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A global analysis of subsidence, relative sea-level change and coastal flood exposure.

Nicholls, R.J., Lincke, D., Hinkel, J., Brown, S., Vafeidis, A.T., Meyssignac, B., Hanson, S., Merkens, J. and Fang, J., 2021. A global analysis of subsidence, relative sea-level change and coastal flood exposure. Nature Climate Change, 11, 338-342.

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DOI: 10.1038/s41558-021-00993-z

Abstract

Climate-induced sea-level rise and vertical land movements, including natural and humaninduced subsidence in sedimentary coastal lowlands, combine to change relative sea levels around the world's coast. Although this affects local rates of sea-level rise, assessments of the coastal impacts of subsidence are lacking on a global scale. Here, we quantify global-mean relative sea-level rise to be 2.5 mm/yr over the last two decades. However, as coastal inhabitants are preferentially located in subsiding locations, they experience an average relative sea-level rise up to four times faster at 7.8 to 9.9 mm/yr. These results indicate that the impacts and adaptation needs are much higher than reported global sea-level rise measurements suggest. In particular, human-induced subsidence in and surrounding coastal cities can be rapidly reduced with appropriate policy for groundwater utilization and drainage. Such policy would offer substantial and rapid benefits to reduce growth of coastal flood exposure due to relative sea-level rise.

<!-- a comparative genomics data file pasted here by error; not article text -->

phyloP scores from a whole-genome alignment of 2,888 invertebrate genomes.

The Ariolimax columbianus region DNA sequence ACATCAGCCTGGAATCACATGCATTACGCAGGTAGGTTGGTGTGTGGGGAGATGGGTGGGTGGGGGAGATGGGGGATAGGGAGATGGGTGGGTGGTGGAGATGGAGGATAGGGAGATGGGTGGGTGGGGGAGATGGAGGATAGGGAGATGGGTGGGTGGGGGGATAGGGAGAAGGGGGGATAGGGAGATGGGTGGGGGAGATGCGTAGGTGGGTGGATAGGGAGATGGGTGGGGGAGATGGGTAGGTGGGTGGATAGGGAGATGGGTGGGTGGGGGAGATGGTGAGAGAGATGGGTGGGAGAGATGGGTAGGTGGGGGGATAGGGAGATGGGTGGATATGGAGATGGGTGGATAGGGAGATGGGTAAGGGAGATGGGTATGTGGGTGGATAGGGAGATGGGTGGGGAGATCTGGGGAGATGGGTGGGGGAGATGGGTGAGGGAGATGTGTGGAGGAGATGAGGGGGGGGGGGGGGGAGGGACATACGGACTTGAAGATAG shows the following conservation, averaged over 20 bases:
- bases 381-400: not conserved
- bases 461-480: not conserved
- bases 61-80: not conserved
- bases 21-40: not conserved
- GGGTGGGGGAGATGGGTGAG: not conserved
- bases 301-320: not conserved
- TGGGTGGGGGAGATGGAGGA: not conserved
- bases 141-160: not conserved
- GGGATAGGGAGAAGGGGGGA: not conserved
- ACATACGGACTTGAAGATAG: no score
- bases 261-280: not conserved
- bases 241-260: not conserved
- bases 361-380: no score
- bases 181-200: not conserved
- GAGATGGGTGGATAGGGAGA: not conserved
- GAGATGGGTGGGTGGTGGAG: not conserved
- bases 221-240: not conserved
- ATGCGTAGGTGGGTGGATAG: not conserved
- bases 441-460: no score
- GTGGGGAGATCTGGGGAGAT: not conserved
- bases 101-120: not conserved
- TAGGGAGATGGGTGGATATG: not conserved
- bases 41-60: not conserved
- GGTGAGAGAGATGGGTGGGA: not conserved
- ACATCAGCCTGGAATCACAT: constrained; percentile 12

Item Type:Article
ISSN:1758-678X
Group:Faculty of Science & Technology
ID Code:35091
Deposited By: Unnamed user with email symplectic@symplectic
Deposited On:22 Jan 2021 12:00
Last Modified:08 Sep 2021 01:08

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